The DX

A few months later Amazon announced the Kindle DX.  At first glance the biggest distinction I could make is that it was a bigger screen.  Nice, but what really caught my attention was this: “native PDF support”.  Excellent!  There was way more content that I was interested in available in PDF format.  On top of that, I could produce documents in PDF format and use it for giving presentations.

I ordered and received the Kindle DX three weeks ago – it’s been a game changer.  I’ve already finished two books on the Kindle and I’m working on my third.  I’ve been using it for many other purposes as well, one of which is giving a talk off of it.  The PDF support has been phenomenal, and it is THE reason I’ve enjoyed owning the Kindle.  I’ve got way more content on my Kindle than I could probably consume in two years, but that’s okay.  It allows me to carry things along as reference material, and it lets me take advantage of those 5-10 minute gaps between activities to get some reading in.  I’ve even purchased some Kindle content directly from Amazon, which is almost TOO easy to do.

I’m hoping they continue to add support for the PDF format (e.g. searching across multiple PDFs, dictionary lookup of words while reading a PDF). That being said, I strongly recommend the DX, even if you are not interested in technical content.  The PDF support alone makes this a great platform!

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Google Announces Their New Operating System

Wednesday, 8 July 2009 10:17 by jordan.terrell

Google is trying to trade in on their marginal browser success, Google Chrome, with the announcement that they are going to develop, release, and market a new operating system, Google Chrome OS.

An admirable project to say the least, with touted goals such as security and performance.  This is really the next step in Google’s quest to turn the PC into what really amounts to a thin client to the web.  For some, that will be great.  For those whose focus at a PC is on using the Web for email, twitter, blogs, weather, and local/world news, this may end up being a great platform for them.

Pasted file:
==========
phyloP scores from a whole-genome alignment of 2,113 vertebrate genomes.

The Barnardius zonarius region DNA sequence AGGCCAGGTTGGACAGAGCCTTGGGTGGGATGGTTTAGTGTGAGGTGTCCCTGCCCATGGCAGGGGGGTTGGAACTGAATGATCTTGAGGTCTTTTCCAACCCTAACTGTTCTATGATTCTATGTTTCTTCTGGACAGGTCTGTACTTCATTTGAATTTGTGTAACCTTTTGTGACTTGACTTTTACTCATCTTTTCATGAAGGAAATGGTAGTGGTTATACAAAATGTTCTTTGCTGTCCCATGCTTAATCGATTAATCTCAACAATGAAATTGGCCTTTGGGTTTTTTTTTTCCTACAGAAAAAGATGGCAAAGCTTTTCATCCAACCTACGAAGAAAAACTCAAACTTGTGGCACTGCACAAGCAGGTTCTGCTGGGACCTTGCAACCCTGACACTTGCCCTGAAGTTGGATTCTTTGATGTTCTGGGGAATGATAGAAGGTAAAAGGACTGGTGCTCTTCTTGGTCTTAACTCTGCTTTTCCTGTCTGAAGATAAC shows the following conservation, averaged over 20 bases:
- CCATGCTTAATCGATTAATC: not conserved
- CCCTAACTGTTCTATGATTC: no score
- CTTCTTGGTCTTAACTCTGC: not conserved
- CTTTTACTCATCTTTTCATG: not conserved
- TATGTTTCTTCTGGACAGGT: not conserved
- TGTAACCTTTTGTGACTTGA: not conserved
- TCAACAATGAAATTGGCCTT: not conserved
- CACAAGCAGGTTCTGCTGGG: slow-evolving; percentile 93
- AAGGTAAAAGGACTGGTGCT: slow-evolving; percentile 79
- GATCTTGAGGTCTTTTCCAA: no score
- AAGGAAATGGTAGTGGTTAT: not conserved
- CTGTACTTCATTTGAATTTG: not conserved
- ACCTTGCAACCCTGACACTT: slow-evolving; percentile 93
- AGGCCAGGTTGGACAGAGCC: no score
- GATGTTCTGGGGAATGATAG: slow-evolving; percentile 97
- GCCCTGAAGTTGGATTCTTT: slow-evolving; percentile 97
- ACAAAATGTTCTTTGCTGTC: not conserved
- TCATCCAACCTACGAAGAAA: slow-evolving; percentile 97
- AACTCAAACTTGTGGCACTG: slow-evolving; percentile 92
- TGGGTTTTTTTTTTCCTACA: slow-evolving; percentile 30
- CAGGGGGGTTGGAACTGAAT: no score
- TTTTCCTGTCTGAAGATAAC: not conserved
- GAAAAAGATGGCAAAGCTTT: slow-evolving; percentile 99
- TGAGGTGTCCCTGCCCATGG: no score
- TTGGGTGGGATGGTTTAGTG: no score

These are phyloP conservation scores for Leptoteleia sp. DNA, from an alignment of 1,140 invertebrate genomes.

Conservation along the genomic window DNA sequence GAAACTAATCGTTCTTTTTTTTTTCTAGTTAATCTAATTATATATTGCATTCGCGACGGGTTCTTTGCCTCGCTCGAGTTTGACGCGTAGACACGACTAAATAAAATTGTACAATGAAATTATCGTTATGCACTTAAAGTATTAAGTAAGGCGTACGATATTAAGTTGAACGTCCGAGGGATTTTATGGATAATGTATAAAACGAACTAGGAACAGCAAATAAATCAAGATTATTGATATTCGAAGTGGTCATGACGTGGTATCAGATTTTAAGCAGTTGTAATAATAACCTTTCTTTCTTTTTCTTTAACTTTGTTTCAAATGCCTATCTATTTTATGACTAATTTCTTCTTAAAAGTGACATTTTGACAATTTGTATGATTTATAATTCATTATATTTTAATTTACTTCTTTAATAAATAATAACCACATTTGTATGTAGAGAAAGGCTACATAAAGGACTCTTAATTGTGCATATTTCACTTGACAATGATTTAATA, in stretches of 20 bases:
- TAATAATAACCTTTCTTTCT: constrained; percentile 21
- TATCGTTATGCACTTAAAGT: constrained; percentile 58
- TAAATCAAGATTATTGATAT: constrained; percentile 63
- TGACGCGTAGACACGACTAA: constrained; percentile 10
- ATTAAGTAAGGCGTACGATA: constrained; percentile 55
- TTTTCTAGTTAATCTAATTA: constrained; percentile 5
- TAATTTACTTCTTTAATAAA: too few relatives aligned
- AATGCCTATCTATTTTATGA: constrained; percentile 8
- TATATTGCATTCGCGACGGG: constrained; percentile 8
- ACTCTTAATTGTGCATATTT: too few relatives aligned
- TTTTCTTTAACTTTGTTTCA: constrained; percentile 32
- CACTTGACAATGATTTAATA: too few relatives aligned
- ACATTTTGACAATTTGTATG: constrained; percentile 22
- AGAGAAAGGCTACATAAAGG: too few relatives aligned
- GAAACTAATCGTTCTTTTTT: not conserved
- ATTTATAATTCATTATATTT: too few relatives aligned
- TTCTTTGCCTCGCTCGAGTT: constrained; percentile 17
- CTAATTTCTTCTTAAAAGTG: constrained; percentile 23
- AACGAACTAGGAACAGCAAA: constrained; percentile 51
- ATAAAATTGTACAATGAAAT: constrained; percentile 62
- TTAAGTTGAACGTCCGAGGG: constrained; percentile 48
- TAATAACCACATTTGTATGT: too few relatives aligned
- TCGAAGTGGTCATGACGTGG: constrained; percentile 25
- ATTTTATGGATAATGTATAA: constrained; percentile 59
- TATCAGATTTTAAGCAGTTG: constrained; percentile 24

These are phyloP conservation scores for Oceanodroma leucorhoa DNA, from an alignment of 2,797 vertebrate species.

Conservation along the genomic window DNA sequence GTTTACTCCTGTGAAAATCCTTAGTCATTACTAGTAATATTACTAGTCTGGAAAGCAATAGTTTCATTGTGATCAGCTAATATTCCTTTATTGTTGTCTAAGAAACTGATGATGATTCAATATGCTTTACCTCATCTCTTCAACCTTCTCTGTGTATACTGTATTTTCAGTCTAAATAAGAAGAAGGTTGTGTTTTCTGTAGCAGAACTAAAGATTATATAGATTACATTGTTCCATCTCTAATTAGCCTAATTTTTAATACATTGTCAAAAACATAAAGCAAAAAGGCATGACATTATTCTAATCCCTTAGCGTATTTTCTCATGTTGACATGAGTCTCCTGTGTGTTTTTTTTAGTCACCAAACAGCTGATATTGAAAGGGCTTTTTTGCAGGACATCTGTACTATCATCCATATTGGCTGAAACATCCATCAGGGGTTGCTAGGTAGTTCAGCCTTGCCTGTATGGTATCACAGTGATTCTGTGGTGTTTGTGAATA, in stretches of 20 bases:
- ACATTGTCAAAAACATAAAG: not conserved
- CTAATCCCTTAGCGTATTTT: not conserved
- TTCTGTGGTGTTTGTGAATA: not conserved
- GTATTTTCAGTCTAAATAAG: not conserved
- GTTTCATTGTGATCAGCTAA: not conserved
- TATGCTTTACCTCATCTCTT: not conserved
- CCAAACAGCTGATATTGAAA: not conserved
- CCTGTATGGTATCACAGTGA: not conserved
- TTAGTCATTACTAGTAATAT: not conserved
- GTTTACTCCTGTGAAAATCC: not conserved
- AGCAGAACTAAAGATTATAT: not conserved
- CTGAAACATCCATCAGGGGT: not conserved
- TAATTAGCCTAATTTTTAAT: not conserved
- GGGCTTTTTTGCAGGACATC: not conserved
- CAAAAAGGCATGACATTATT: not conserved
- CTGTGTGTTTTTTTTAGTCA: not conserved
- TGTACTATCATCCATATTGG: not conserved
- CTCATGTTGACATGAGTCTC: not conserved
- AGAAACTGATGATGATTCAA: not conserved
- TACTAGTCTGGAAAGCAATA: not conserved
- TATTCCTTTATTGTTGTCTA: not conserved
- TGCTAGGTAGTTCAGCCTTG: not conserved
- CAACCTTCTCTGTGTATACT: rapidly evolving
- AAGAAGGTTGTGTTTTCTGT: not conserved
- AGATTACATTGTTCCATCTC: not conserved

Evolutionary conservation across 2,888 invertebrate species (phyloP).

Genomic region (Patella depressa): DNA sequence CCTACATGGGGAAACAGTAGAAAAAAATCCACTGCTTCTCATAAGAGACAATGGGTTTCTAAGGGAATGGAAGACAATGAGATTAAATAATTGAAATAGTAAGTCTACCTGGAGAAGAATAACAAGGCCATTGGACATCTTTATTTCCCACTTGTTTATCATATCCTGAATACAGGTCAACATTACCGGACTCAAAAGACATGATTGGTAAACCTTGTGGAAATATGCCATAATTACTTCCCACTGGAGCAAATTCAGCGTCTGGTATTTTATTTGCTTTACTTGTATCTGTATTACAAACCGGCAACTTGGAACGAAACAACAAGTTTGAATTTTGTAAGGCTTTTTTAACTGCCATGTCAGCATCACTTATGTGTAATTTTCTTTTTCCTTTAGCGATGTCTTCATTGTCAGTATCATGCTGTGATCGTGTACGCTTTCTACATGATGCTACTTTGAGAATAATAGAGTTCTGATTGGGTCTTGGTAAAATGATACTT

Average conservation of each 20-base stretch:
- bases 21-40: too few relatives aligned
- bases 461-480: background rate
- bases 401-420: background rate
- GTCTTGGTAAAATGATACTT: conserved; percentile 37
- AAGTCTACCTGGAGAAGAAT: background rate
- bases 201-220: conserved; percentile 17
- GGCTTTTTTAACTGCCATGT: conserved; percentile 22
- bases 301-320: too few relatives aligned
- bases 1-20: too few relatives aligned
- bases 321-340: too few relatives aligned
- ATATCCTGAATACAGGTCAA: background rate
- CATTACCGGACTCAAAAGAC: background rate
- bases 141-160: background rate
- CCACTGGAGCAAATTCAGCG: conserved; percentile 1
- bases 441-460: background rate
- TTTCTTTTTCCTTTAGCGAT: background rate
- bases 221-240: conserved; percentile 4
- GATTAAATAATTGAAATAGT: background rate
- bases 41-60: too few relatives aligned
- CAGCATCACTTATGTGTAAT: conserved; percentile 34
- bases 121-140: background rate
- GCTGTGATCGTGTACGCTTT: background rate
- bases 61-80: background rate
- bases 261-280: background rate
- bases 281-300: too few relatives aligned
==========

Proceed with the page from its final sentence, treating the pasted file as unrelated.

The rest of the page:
As far as applications go – the kind that actually need the raw power of a CPU and GPU – games, image editing, video editing, and software development tools – someone who uses these kinds of applications will likely find this new Google OS…wanting.  At least the first iterations of it.

Personally, I do not subscribe to the “everything on the Internet” approach.  At least not when the Internet platform is composed of HTML, CSS, JavaScript, Flash, and Silverlight.  Right now this platform can handle only a subset of application demands.  This, on top of the fact that constant Internet connectivity, although improving, is not always a given.  Bandwidth is still an issue for many.  Privacy is another – I refuse to store my documents and other digital assets solely on the Internet.  I may publish them on the Internet, but I’m not about to push my computing platform into the cloud.  For some things, it’s just not feasible. I have HD video recorded that requires terabytes of storage space – where am I going to put that on the cloud?  When am I going to have the time to push that much data through the tiny little straws we call “broadband Internet”?

As I said, the Google OS is an admirable project.  Challenging the status quo with regard computer operating systems will likely result in new ideas and innovations.  That being said – I think Google is a little premature in what they would like to accomplish with this.  That also being said, I’m more than willing to “eat crow” and be proven wrong.